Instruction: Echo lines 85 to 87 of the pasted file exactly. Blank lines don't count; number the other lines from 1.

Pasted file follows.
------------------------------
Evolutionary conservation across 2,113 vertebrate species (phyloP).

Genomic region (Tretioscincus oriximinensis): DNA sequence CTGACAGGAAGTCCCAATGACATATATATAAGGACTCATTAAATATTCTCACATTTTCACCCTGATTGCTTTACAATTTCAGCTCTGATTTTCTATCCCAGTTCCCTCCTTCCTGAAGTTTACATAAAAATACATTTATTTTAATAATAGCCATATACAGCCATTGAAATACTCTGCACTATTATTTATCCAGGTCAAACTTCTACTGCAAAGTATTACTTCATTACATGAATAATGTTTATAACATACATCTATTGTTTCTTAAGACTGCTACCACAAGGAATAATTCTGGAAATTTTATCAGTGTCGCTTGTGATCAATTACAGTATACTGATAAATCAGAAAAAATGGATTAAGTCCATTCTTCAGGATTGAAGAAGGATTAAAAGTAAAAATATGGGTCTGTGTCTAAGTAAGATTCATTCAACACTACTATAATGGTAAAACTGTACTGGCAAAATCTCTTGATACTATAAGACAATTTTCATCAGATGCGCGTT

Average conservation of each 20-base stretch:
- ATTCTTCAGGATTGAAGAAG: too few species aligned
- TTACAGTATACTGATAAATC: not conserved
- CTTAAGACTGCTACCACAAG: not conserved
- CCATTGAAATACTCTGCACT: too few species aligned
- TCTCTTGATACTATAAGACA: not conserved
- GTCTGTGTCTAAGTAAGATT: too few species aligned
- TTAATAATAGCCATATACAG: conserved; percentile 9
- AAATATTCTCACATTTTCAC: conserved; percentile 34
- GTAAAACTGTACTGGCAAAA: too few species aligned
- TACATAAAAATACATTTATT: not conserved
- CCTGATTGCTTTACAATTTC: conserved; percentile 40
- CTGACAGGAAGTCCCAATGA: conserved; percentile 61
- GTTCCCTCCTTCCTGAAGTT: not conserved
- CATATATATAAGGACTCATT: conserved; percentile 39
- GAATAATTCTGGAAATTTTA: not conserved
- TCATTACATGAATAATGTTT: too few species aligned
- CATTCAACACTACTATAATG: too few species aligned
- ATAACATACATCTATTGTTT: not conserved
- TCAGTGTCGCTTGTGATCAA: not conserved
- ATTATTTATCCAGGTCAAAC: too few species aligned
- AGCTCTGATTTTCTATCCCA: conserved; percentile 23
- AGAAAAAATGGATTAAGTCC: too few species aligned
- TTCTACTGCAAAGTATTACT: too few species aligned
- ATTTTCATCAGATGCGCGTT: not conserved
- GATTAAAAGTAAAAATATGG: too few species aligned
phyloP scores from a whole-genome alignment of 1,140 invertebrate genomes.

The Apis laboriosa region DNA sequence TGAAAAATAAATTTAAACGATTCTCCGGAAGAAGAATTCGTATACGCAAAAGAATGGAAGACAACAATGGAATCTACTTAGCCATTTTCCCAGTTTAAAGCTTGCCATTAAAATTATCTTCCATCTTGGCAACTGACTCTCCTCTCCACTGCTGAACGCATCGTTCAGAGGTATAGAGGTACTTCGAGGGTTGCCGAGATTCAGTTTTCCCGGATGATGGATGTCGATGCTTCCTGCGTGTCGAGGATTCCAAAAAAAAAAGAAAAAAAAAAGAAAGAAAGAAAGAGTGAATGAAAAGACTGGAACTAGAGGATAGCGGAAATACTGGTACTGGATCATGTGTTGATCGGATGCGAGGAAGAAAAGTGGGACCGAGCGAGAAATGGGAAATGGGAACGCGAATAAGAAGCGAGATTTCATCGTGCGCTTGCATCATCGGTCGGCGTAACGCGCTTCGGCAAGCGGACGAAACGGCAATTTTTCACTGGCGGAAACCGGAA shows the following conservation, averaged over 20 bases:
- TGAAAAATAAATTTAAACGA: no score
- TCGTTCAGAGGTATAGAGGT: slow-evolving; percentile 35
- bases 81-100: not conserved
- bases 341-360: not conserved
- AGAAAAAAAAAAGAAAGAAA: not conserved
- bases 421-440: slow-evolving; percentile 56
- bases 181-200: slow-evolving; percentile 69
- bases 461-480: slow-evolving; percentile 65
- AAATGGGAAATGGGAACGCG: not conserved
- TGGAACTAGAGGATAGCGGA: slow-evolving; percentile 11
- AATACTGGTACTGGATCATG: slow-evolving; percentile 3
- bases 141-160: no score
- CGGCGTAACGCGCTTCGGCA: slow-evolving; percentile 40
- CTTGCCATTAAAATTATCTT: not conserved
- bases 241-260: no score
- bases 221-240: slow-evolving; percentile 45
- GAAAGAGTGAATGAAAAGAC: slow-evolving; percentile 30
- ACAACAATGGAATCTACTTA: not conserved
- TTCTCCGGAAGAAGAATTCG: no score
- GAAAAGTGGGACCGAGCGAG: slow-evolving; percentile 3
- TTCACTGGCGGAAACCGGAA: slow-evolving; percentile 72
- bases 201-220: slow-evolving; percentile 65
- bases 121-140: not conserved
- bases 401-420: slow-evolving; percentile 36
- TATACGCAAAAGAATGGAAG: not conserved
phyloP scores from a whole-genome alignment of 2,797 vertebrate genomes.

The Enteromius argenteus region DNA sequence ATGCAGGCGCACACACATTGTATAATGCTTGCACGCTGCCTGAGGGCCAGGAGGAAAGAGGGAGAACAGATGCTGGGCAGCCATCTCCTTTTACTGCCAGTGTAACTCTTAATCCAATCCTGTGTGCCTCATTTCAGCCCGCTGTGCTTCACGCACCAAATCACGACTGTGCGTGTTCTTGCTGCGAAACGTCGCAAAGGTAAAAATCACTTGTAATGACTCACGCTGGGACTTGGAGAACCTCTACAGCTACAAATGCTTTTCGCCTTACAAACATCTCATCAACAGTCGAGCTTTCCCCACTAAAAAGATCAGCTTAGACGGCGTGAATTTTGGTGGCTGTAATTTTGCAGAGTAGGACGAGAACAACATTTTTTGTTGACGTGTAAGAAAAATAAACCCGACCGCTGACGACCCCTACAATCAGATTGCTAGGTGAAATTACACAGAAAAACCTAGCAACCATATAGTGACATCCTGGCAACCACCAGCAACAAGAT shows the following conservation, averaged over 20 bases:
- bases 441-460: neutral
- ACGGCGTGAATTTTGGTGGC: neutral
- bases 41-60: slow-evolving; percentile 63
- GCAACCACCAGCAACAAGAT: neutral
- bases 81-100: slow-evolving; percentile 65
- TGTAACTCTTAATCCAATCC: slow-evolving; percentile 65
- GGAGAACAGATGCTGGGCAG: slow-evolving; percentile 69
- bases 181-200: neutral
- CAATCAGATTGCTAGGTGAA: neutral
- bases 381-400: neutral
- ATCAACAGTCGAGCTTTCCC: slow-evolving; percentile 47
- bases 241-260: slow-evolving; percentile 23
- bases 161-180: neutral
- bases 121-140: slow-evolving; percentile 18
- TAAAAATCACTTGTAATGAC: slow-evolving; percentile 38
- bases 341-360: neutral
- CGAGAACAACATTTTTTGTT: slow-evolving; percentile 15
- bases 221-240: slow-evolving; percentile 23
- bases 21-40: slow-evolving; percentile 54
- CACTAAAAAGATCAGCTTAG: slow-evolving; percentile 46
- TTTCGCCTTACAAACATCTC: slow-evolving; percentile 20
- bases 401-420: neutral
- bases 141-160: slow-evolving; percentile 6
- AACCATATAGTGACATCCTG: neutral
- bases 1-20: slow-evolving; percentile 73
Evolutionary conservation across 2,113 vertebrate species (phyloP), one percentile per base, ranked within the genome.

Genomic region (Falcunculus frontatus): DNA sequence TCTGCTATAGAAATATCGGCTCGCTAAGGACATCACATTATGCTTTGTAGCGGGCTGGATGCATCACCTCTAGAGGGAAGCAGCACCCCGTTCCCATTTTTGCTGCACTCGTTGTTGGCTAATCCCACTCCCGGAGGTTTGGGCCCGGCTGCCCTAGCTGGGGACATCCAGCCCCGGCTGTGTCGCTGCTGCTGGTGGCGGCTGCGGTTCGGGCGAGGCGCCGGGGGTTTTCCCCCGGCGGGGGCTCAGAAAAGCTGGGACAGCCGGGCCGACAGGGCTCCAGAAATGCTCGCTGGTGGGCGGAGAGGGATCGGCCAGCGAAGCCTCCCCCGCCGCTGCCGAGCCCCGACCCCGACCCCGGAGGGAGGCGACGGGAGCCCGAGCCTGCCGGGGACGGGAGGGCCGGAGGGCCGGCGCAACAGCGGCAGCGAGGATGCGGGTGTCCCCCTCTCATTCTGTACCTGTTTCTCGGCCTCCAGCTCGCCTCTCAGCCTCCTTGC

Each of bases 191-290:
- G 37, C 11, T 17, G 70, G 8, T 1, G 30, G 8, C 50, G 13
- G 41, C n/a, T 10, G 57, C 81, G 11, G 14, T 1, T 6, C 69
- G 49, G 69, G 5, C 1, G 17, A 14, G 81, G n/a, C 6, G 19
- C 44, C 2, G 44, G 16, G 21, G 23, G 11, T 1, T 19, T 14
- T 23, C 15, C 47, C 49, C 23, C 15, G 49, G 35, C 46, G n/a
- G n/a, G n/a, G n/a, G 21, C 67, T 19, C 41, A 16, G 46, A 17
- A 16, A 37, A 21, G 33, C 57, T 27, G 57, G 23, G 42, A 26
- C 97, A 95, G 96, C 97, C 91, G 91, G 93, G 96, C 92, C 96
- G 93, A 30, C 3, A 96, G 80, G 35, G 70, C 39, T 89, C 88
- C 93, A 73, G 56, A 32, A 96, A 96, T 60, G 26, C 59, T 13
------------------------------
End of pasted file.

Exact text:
Each of bases 191-290:
- G 37, C 11, T 17, G 70, G 8, T 1, G 30, G 8, C 50, G 13
- G 41, C n/a, T 10, G 57, C 81, G 11, G 14, T 1, T 6, C 69